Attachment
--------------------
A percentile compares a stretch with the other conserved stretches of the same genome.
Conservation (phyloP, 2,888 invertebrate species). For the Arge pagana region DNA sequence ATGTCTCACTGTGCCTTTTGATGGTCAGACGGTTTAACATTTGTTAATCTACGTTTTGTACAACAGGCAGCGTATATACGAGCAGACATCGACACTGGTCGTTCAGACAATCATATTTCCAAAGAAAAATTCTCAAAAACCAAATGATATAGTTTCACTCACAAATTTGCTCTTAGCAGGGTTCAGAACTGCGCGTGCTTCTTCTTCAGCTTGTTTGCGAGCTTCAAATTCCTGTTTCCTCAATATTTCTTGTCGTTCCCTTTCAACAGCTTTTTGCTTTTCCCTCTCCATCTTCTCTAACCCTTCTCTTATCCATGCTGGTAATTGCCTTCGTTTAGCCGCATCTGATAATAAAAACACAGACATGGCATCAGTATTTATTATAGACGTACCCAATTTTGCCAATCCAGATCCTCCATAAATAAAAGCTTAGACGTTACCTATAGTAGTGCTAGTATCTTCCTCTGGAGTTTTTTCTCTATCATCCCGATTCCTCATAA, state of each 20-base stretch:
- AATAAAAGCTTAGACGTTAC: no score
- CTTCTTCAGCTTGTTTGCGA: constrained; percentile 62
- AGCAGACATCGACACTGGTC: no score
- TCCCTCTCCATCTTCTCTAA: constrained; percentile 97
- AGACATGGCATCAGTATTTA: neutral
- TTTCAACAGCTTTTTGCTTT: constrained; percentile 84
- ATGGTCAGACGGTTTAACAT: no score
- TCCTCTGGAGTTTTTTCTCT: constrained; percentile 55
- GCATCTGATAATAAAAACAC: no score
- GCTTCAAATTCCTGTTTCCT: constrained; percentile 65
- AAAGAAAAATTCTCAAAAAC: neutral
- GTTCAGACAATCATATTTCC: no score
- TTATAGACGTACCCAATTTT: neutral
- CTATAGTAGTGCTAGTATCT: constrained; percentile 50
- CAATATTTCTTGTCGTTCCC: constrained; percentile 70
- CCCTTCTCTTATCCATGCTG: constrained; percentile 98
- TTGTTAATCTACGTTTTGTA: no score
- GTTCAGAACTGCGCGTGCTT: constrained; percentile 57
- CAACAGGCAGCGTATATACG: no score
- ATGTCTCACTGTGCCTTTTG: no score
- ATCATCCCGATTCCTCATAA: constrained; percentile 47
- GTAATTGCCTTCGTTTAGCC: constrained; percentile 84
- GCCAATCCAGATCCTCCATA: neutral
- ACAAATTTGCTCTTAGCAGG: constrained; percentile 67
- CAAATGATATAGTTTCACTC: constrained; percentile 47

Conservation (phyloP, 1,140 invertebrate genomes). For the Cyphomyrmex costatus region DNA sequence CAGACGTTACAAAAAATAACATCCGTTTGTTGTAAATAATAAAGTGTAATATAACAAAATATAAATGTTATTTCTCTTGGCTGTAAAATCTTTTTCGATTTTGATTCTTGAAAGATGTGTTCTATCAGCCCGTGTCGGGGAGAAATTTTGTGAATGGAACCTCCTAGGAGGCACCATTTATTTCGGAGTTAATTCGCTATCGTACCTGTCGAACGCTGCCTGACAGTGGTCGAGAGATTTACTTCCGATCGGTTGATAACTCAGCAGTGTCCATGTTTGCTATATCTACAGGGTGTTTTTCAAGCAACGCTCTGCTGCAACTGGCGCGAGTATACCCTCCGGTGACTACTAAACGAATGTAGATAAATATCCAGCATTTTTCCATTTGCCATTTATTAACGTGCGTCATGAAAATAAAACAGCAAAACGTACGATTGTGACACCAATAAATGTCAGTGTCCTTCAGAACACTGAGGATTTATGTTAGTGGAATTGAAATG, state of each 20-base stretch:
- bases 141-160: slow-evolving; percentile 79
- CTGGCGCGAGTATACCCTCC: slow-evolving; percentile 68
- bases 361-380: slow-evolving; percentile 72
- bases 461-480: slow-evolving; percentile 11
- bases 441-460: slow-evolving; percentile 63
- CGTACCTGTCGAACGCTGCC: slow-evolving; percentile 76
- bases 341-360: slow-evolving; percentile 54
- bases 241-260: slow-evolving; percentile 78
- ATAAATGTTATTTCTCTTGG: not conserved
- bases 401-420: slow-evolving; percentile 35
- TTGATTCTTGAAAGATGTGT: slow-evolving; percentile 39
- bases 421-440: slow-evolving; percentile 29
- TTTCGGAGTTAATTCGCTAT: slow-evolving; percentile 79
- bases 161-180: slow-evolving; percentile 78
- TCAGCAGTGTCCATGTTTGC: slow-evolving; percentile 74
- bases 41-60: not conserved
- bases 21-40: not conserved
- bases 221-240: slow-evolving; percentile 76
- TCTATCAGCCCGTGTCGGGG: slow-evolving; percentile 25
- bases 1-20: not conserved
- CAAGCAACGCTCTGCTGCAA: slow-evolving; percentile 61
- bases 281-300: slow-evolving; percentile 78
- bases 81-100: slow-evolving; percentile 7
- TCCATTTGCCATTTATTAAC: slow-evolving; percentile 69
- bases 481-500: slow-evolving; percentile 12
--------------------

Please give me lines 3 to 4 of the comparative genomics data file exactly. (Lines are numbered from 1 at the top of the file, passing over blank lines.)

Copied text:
- AATAAAAGCTTAGACGTTAC: no score
- CTTCTTCAGCTTGTTTGCGA: constrained; percentile 62